Quite withdrawn from sensuality, withdrawn from unskillful mental qualities, he enters and remains in the first jhana: rapture and pleasure born from withdrawal, accompanied by directed thought and evaluation
Furthermore, with the stilling of directed thoughts & evaluations, he enters and remains in the second jhana: rapture and pleasure born of composure, unification of awareness free from directed thought and evaluation — internal assurance.
To understand 2nd Jhana, let us place the verse side by side.
The 1st Jhana was discussed in post 11. From the verse about 2nd Jhana, we understand how we can “refine” our concentration from 1st Jhana to attain the 2nd jhana.
In 1st jhana, we train to let go of being disturbed by our sensory inputs and not to react to them. (including our thoughts). This is done by focusing on a subject of meditation. For chanters, we should note that the chanting is done mentally. That mental recitation of our mantra becomes our subject. It is important to note that we shouldn’t be thinking about the meaning of the mantra during this practice. Just focused concentration.
In 1st Jhana, it is born from withdrawal, accompanied by directed thought and evaluation
From here, we direct our concentration towards the stabilizing and maintaining the 1st Jhana state of mind. When we do that, the subject of our concentration, takes a backseat. Thus, some meditator describe it as “refining” the concentration. To put it simply, we enter jhana by making our mind let go of everything except one meditational subject. To go into 2nd Jhana, we focus on that “stillness” in 1st Jhana and slowly let go our “one thought” or that subject of meditation. Metaphorically, its like taking the next step on the ladder to climb upwards. To go up the stairs, we need to let go of our 1st step but without the 1st step we cannot go onto the 2nd.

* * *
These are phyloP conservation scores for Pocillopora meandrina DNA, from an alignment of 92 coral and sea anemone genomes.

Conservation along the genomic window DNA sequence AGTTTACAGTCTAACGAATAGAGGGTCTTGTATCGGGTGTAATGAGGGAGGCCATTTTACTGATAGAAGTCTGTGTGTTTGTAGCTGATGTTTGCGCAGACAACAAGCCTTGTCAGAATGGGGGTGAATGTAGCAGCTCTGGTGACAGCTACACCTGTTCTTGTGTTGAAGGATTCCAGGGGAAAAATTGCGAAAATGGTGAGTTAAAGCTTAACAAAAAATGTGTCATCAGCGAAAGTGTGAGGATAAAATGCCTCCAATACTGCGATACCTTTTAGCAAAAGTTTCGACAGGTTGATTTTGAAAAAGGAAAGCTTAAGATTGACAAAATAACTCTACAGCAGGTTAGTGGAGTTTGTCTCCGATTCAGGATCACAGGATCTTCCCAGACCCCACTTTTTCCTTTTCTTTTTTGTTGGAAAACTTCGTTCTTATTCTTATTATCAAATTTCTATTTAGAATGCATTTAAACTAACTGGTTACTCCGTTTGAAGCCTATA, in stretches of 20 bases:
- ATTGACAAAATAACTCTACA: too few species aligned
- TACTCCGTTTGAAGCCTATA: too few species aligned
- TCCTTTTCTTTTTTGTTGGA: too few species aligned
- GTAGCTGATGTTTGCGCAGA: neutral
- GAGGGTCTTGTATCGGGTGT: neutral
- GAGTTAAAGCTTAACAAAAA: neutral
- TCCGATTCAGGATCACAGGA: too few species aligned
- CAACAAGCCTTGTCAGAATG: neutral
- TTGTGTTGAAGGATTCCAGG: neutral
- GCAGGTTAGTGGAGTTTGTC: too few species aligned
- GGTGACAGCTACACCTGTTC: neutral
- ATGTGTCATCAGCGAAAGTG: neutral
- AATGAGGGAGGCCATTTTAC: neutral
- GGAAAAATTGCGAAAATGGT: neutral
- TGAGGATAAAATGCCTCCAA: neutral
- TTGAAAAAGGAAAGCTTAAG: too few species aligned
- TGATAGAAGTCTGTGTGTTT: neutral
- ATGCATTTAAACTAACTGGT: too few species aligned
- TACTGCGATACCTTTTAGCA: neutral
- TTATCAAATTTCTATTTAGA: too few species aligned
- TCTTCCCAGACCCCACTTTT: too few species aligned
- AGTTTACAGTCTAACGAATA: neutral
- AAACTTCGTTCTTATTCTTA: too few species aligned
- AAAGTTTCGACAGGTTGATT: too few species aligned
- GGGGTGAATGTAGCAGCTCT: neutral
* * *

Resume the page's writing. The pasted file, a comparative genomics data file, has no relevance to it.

In the sutta, going into 2nd Jhana is described as “Furthermore, with the stilling of directed thoughts & evaluations, he enters and remains in the second jhana:”
How does 2nd Jhana feel like?
rapture and pleasure born of composure, unification of awareness free from directed thought and evaluation
The feeling of being at ease and satisfied with our state of awareness (A state of being) At this state, some people feel divine or “in the glory” of a divine power. But in Buddhism, we should understand that all these are just states of our mind. If you started your journey by praying to a “god-like” figure with complete devotion and concentration, then it is easy for us to misconceive the 2nd jhana as arriving at the presence of a divine being. In Buddhism, this “trap of cultivation” is known as attaching to a form. (着相）
Happy practicing. Oh by the way, in pureland school, the focused concentration is known as （一心不乱）one mind without delusive thoughts. Going into Jhana through recitation is 念佛三昧. And naturally, we had been taught not to look upon Amitabha Buddha as if he is a type of God.
May all be well and happy.
Categories: Meditation, Scriptural
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